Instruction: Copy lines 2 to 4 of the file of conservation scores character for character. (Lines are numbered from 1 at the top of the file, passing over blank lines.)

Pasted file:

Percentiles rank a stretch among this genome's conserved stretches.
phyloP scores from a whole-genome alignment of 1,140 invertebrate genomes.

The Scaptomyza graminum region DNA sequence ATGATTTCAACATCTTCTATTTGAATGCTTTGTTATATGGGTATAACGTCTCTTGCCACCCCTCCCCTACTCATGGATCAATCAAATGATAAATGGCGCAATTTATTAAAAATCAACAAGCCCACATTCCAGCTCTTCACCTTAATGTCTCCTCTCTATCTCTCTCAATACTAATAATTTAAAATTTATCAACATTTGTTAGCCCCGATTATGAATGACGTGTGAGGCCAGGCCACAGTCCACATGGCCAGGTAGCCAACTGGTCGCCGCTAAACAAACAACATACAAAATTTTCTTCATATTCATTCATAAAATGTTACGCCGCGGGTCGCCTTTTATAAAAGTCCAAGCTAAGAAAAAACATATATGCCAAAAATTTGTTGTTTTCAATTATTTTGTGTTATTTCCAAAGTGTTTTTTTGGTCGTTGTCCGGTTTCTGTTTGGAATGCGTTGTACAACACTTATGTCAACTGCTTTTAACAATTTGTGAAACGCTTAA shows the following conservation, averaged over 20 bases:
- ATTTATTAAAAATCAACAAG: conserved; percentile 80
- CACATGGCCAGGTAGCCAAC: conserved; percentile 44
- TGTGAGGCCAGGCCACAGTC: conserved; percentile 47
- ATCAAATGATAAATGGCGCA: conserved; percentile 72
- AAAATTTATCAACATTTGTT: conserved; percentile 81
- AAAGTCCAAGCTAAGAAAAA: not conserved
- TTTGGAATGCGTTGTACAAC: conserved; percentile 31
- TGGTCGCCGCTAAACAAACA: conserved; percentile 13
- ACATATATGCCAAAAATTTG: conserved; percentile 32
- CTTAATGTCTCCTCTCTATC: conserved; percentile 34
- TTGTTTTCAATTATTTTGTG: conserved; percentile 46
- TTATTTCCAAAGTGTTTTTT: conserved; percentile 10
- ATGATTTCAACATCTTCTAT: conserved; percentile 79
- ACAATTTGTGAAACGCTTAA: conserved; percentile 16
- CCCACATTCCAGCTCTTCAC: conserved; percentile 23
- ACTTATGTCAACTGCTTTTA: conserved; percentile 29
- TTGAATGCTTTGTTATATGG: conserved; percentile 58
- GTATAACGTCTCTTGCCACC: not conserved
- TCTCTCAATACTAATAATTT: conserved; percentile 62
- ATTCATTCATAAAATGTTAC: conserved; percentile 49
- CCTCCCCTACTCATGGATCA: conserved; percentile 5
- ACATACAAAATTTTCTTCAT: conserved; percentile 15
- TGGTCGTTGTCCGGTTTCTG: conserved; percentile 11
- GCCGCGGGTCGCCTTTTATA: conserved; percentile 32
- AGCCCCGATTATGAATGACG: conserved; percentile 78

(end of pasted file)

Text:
phyloP scores from a whole-genome alignment of 1,140 invertebrate genomes.

The Scaptomyza graminum region DNA sequence ATGATTTCAACATCTTCTATTTGAATGCTTTGTTATATGGGTATAACGTCTCTTGCCACCCCTCCCCTACTCATGGATCAATCAAATGATAAATGGCGCAATTTATTAAAAATCAACAAGCCCACATTCCAGCTCTTCACCTTAATGTCTCCTCTCTATCTCTCTCAATACTAATAATTTAAAATTTATCAACATTTGTTAGCCCCGATTATGAATGACGTGTGAGGCCAGGCCACAGTCCACATGGCCAGGTAGCCAACTGGTCGCCGCTAAACAAACAACATACAAAATTTTCTTCATATTCATTCATAAAATGTTACGCCGCGGGTCGCCTTTTATAAAAGTCCAAGCTAAGAAAAAACATATATGCCAAAAATTTGTTGTTTTCAATTATTTTGTGTTATTTCCAAAGTGTTTTTTTGGTCGTTGTCCGGTTTCTGTTTGGAATGCGTTGTACAACACTTATGTCAACTGCTTTTAACAATTTGTGAAACGCTTAA shows the following conservation, averaged over 20 bases:
- ATTTATTAAAAATCAACAAG: conserved; percentile 80